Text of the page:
Continued from here.
Paul did not only finish his race: He did so with a good attitude. Even though he had suffered much as he ran his race, his eye was on the prize until the very end:
For I am already being poured out like a drink offering, and the time for my departure is near. I have fought the good fight, I have finished the race, I have kept the faith. Now there is in store for me the crown of righteousness, which the Lord, the righteous Judge, will award to me on that day—and not only to me, but also to all who have longed for his appearing.” ~ 2 Tim. 4:6-8
Paul did not feel sorry for himself for all he had to suffer to finish the race. His focus remained on the goal – loving God enough to finish all he was assigned to do. He was joyful about what awaited him when he spent eternity with God. His focus was on spiritual matters, not temporal ones.
This one is the hardest part of finishing well for me – running with a good attitude that is focused on the eternal rather than the temporal. The temporal voices are so loud – my family and friends wanting more of my time … my body wanting more rest … my extroverted nature wanting more “fun time” and less “work time” … Unless I remain mindful of focusing on why I am putting myself through this season of sacrifice, I am vulnerable to finishing the race as a grumbler, which does not honor God.
It was an honor for God to choose Paul to run the race that he was called to. It is also an honor for God to choose me to run the race that He has given me, and it’s an honor for God to have called you for your race. We need to remember what a blessing and honor it is to be called by God and serve Him wholeheartedly and without grumbling. That’s the only way to finish the race well.
To be continued…
[Graphic: Cartoon of Grace smiling and pointing to herself above the words, “I’m into it!” Courtesy Bitmoji.]
Continued from here.
I used to believe that I had no control over my own attitude. I felt what I felt and reacted to those feelings. Unfortunately, because of my painful childhood, I carried around a lot of pain that could be “triggered” by many external influences. So, I did my best to avoid as many “triggers” as I could. When I was unsuccessful in avoiding a trigger, I allowed my emotions to drive my behavior, making me an unpleasant person to be around, particularly for those who lived with me.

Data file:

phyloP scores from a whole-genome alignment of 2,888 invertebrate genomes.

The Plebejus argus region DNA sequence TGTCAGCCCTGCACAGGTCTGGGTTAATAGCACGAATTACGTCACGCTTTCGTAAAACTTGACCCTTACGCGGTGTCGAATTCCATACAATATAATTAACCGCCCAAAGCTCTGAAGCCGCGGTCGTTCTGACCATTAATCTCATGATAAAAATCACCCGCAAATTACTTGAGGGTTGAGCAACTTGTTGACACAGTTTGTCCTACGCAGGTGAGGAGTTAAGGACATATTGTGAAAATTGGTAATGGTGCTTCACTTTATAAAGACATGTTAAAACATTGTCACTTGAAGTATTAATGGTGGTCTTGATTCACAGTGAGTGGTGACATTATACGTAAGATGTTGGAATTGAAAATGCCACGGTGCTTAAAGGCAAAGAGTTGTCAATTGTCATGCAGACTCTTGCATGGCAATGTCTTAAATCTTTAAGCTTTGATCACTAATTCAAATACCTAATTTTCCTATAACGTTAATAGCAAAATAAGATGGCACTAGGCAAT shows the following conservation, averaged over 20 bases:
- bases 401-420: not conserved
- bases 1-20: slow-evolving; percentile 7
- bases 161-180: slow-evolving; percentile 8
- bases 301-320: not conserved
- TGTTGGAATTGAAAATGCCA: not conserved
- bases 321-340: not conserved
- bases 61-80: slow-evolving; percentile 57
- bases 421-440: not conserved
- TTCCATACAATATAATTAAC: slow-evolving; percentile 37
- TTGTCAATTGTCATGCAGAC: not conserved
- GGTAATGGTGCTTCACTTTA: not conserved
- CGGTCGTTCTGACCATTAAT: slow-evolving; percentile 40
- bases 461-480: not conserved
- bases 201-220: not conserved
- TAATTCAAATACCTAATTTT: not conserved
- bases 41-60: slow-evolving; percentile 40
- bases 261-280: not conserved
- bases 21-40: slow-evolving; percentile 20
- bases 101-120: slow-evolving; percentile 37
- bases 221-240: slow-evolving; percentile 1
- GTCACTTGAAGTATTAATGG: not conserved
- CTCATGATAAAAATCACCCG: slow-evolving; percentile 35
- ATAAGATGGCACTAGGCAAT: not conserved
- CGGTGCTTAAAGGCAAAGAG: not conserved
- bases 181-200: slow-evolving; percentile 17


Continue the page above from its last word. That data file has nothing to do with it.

Learning to choose a good attitude when powerful emotions were triggered was extremely difficult for me to do. It was much easier for me in my flesh to allow my emotions to drive my behavior. If I felt angry, it was natural for me to be rude to others. If I felt sad, it was natural for me to focus on my pain and ignore the feelings of those around me. It was comfortable to expect the world around me to bend to the will of my emotions. After all, I was abused as a child, so the world owed me … or so I believed.
Nothing was more unnatural for me than to take responsibility for my reactions to powerful emotions. In the early stages, having to do this made me angry because I believed I experienced more negative emotions than other people because I had experienced more pain that they had. Thus, they owed it to me to put up with my bad attitude. Choosing to obey God by not allowing my emotions to drive my behavior was extremely difficult for me and took much practice to improve.
Today, I have a very different reaction to strong emotions. I recognize that whatever I am feeling in the moment – whether “good” or “bad” – will pass because all emotions are transient. Joy transcends whatever I am feeling, and I can always choose joy. Thus, I can experience joy even as I sob over my son having major back surgery or being in physical pain. I pour my emotions out to God – not other people – and ask Him to help me. I also thank Him that His mercies are new every morning, so it is OK that I am feeling lousy right now. Joy will come again, and I trust that God will carry me through until it does.
Pouring my emotions out to God rather than people has made my relationships much easier because I am no longer expecting fallible people to do what only God can do. Being in a relationship with me is less burdensome because I have no expectation for others to bear the brunt of my emotions. Instead, I choose a good attitude, no matter how I feel, which has removed much conflict that used to exist in my relationships.
[Graphic: Cartoon of Grace throwing her hands up in the air and saying, “ARGH!” Courtesy Bitmoji.]